NUR-SULTAN – Nazarbayev University (NU) scientists have developed CeliacTest, the first mobile application with a short questionnaire that can identify the risk of a person having coeliac disease, a genetically predisposed immune-mediated gluten intolerance. The creators want to increase the currently low awareness of the common disease that can lead to a severe health condition.
CeliacTest has no analogues, as it is the first app to complete the risk assessment, connect people with the disease and provide thorough information on gluten-free providers in Kazakhstan, said Aizhan Kozhakhmetova, a researcher, biology teaching assistant and the idea’s main developer, in an exclusive interview with The Astana Times.
She noted doctors and researchers “highly appreciated” and “have already expressed their interest in using the app in their research” after her presentation at Astana-Gastro 2019, the 14th international scientific and practical conference held Nov. 1-2 in the capital.
If a person is determined to be high-risk based on the questionnaire, the app provides recommendations for blood tests. People can gain comprehensive information on coeliac disease, related conditions, diagnosis and treatment.
Clinical scientists from the charity Coeliac UK composed the questionnaire for adults using evidence-based clinical guidelines and proved its accuracy. Kozhakhmetova, together with a team of Kazakh scientists, composed the list of queries for children.
The app is also useful for people diagnosed with the disease, as “strict compliance with the gluten-free diet is essential for the recovery and well-being of individuals with coeliac disease,” she said. The built-in directory makes it easy to find gluten-free restaurants and supermarkets in Kazakh cities, as well as information about doctors and medical centres. Users can also explore the app’s forum and gain access to an online medical consultant.
Kozhakhmetova has been involved in research on coeliac disease and its associated conditions for the last ten years. She learned disease awareness in Kazakhstan is minimal and there are no “coeliac associations or societies that would actively deal with this problem,” she said.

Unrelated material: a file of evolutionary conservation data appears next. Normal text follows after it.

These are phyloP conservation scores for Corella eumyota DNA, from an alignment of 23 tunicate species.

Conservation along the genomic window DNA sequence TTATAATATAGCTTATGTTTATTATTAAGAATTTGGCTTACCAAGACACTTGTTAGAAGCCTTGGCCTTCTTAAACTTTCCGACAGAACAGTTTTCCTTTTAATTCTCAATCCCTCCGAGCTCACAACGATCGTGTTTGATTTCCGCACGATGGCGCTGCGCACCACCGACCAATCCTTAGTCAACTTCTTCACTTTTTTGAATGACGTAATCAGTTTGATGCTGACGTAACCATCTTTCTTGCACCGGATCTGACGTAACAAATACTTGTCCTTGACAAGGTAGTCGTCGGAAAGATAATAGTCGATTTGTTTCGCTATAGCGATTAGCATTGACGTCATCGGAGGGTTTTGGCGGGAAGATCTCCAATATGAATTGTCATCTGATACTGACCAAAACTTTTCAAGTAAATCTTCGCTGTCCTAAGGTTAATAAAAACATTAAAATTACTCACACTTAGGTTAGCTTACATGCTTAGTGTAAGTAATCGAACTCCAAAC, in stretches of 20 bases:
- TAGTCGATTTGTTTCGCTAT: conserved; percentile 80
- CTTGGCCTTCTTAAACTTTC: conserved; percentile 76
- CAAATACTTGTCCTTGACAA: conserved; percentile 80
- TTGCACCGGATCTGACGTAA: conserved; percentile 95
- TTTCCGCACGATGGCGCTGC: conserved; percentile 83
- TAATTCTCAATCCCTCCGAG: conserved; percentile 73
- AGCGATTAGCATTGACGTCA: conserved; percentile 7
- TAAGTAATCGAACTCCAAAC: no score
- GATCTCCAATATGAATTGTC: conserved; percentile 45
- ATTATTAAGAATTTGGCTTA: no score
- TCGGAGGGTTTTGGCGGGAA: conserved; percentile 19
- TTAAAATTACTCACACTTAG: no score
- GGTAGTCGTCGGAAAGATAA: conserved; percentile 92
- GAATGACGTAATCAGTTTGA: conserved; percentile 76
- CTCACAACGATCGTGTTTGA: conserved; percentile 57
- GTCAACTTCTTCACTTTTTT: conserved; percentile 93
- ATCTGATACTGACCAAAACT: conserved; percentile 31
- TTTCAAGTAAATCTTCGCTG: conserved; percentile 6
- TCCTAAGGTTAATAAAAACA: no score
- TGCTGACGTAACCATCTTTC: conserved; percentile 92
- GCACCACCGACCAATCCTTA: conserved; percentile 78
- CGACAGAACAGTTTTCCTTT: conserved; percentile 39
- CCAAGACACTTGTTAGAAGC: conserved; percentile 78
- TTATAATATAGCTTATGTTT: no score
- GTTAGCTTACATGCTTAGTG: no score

To create an organisation, Kozhakhmetova would need to devote most of her time to tackling bureaucratic procedures. In addition, even the existence of such a society “does not guarantee that all areas of our country will benefit from it,” she noted.
As a result, she devised a mobile app that eliminates the paperwork and accessibility problems “for everyone in Kazakhstan and even beyond,” she said.
“Through the CeliacTest app, I wanted to increase awareness about the condition and promote early diagnosis of coeliac disease, as well as support diagnosed people and foster further research,” she added.
NU computer science graduate students Nurdaulet Kenges and Korlan Zhumabekova volunteered to convert Kozhakhmetova’s idea into reality and made it available for free from the Play Store. The team worked on the app with enthusiasm and without funding.
The team will continue updating the glossary and list of medical professionals and services. It is currently only available in Russian, but they plan to add English and Kazakh versions. iOS users should expect to find the app in the Apple Store.
CeliacTest will also have a separate section for scientific news and publish information on new research findings, as well as material about on-going local and international research projects.
“I hope that this will increase the popularity of science among clinicians, as well as assist researchers to recruit patients into their research,” said Kozhakhmetova.
The project is seeking to promote the app through cooperation with medical professionals and healthcare organisations. The team may be contacted at email@example.com.
The app is limited to a risk assessment. For an accurate diagnosis, one should see a doctor and take tests.
“The app gives a chance to those people with latent coeliac disease to be diagnosed [in a timely way] and start treatment earlier to avoid potential adverse consequences. Doctors can also use the app to assess the risks of their patients, which is the first step to accurate diagnosis,” she noted.
Early detection and prevention of coeliac disease can save a person from “gut mucosal layer atrophy and corruption of absorption of nutrients. Also, it can cause debilitating problems with bones, thyroid, skin and other organs,” said Kozhakhmetova.
“It is a quite common condition. Around one percent of the population suffers from it; however, it was estimated that about 90 percent of cases still remain undetected and it takes people eight years on average to get the right diagnosis. This happens because of its frequent atypical presentation and ability to mask [itself] under different symptoms and health conditions,” she added.